Today, there are several techniques available for protein characterisation, including mass spectrometry, Edman degradation, static and dynamic light scattering, ultra-high-performance liquid chromatography, gel electrophoresis, and amino acid analysis.
However, the choice of technique, in the biopharmaceutical industry, for example, depends on a number of variables including sensitivity, specificity, ability to accurately quantify specific analytes, speed, and ease of use. Today, no single method can simultaneously address all those factors.
In this walkthrough, we will demonstrate how BioStrand R&R can help mitigate some of the current challenges and limitations of protein characterisation.
In this workflow, we demonstrate how you can start with any random sequence fragment to:
We start with a protein sequence:
First, we paste the selected sequence into the search box and hit enter to launch the search.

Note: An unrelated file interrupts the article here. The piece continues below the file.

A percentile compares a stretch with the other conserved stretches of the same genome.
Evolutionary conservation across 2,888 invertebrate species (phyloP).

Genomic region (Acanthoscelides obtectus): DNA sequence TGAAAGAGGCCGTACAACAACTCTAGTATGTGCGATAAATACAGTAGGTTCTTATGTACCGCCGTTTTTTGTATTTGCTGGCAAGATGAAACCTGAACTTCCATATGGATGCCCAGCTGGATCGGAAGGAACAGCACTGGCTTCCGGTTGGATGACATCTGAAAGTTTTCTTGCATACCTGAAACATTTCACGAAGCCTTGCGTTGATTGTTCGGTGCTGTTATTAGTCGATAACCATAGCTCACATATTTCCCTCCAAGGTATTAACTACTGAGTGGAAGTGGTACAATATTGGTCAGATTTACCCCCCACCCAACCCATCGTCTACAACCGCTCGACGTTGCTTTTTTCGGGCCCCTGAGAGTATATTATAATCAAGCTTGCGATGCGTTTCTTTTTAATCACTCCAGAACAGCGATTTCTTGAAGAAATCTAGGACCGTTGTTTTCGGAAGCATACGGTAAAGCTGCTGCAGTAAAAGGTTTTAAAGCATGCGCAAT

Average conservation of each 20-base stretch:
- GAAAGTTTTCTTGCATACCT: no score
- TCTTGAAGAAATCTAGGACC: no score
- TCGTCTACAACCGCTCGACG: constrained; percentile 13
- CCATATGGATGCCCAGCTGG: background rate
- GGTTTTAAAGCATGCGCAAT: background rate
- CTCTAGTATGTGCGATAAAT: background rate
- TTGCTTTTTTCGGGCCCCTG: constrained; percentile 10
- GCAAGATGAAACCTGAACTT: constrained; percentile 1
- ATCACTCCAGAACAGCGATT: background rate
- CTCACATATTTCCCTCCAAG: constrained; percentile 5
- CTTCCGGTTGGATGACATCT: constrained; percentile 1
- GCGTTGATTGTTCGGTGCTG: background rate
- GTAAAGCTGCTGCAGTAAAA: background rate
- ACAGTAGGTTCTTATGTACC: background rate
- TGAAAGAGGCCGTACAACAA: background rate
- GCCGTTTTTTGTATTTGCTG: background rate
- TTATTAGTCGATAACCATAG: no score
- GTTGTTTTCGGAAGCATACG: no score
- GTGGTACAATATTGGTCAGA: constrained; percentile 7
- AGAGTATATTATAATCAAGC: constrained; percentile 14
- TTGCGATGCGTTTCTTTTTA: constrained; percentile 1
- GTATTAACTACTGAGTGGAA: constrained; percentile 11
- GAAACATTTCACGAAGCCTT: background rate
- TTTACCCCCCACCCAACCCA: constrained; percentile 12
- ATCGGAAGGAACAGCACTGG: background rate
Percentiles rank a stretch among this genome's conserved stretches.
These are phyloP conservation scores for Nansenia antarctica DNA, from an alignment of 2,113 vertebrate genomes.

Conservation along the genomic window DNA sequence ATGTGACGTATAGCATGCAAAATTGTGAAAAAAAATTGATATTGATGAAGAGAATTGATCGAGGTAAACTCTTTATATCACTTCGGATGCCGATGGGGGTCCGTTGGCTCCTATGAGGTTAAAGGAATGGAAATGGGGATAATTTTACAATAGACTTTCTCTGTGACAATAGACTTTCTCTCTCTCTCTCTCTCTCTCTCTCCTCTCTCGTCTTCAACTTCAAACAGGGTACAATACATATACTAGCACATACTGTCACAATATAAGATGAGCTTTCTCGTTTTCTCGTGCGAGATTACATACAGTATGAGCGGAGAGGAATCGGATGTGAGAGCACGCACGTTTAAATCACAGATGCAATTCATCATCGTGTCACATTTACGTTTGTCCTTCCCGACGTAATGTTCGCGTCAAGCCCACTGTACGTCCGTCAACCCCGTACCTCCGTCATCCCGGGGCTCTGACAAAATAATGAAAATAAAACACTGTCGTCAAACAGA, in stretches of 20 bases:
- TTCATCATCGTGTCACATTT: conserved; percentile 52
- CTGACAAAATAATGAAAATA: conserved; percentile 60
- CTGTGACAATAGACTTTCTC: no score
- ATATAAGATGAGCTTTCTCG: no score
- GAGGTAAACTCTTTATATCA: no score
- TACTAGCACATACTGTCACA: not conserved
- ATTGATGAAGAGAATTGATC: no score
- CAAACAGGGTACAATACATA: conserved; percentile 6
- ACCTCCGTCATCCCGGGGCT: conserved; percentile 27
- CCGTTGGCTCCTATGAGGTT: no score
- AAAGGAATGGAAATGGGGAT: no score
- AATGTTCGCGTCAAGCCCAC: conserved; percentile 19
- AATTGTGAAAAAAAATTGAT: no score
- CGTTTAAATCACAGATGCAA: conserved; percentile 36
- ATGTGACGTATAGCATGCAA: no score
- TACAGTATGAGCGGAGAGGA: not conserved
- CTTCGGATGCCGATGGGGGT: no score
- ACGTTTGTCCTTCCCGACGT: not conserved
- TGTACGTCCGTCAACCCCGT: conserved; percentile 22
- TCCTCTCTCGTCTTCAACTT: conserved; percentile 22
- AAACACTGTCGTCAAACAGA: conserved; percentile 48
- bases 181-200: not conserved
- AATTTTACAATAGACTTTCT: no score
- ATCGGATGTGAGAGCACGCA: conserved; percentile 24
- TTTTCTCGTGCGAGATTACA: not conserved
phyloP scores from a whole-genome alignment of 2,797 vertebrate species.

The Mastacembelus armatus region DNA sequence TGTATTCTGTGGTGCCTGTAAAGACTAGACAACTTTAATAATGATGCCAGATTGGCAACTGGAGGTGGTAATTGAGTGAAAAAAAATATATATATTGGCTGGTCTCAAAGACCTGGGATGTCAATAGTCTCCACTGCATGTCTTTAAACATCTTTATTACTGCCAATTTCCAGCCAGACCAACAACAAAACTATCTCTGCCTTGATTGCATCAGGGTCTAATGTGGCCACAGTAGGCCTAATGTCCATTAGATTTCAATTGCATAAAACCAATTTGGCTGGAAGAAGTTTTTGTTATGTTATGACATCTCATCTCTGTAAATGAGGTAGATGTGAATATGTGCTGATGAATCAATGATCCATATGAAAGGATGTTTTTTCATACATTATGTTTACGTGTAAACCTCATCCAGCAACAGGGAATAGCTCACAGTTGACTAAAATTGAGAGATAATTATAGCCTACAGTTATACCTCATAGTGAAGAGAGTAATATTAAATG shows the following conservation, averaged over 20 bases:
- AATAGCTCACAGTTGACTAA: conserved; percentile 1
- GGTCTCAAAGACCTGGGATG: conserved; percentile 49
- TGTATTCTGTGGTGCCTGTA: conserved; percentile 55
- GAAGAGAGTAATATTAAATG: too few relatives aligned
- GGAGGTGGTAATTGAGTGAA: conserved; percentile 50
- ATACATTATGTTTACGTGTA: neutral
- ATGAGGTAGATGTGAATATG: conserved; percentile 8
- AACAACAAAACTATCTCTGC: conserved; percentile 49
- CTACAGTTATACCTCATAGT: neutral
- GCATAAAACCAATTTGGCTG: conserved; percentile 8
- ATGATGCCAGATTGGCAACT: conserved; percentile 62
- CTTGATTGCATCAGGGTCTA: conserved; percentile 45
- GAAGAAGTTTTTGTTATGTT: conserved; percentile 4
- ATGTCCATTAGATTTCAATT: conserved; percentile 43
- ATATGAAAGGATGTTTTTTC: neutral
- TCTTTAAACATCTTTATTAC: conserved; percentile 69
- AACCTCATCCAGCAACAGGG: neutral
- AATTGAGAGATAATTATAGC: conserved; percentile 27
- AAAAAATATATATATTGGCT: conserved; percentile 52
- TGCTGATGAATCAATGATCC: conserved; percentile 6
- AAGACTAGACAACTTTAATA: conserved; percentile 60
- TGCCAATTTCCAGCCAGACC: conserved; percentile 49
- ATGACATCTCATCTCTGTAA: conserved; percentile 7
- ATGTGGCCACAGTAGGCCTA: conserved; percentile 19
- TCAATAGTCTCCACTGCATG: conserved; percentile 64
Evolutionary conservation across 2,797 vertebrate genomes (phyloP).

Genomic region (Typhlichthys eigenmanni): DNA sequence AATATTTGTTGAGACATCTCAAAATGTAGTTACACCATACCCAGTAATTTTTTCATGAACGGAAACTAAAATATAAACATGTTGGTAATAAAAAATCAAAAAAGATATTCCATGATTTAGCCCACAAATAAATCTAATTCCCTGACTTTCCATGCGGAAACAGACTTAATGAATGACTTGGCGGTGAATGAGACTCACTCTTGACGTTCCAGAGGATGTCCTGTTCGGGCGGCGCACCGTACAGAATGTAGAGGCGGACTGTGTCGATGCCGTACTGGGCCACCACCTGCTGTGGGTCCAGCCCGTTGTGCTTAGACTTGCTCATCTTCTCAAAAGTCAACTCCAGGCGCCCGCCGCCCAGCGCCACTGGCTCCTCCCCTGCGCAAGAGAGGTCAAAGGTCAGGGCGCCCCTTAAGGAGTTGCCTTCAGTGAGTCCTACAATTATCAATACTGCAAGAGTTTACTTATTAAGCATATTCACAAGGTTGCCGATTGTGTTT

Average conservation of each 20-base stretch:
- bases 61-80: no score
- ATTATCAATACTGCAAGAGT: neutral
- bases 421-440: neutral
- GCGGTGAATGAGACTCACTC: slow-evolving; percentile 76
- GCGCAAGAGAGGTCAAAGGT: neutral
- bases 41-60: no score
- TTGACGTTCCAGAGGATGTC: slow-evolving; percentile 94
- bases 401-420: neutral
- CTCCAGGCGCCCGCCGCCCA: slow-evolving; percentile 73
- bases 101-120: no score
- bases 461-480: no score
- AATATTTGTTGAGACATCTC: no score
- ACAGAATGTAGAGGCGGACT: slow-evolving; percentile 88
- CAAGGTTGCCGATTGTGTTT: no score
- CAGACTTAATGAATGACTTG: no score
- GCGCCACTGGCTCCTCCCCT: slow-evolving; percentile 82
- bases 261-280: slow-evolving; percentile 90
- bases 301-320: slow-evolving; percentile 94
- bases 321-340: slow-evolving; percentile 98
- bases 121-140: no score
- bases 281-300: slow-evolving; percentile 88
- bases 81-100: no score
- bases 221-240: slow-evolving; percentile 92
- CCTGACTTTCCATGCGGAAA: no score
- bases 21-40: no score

By default, BioStrand R&R gives us the power to look for every relevant association of the search sequence across all omics layers. But we can also apply various high-level filters to focus our research – for instance, solely on protein sequences and on specific protein databases.
We can focus the search on protein sequences by simply double-clicking on the AA card to deselect the others (DNA & mRNA). We can also choose which data sources we want to include in our search by clicking on the sources that we want to deselect and exclude from the search process.
In this example, we have deselected the patprot data source on the consideration that it does not provide pertinent insights on functions associated with our research objectives.
As we can see, applying the high-level filters instantly highlights the fact that around 56% of related sequences across all databases point to MAP kinase functions (508 out of 914 total matches).
We can then proceed to identify the domains related to our query sequence.
With BioStrand R&R, there are multiple approaches to validate or verify the domains related to the query sequence. In this protein example, there are two ways we can do this – either based on common HYFTs™ or sequence alignments.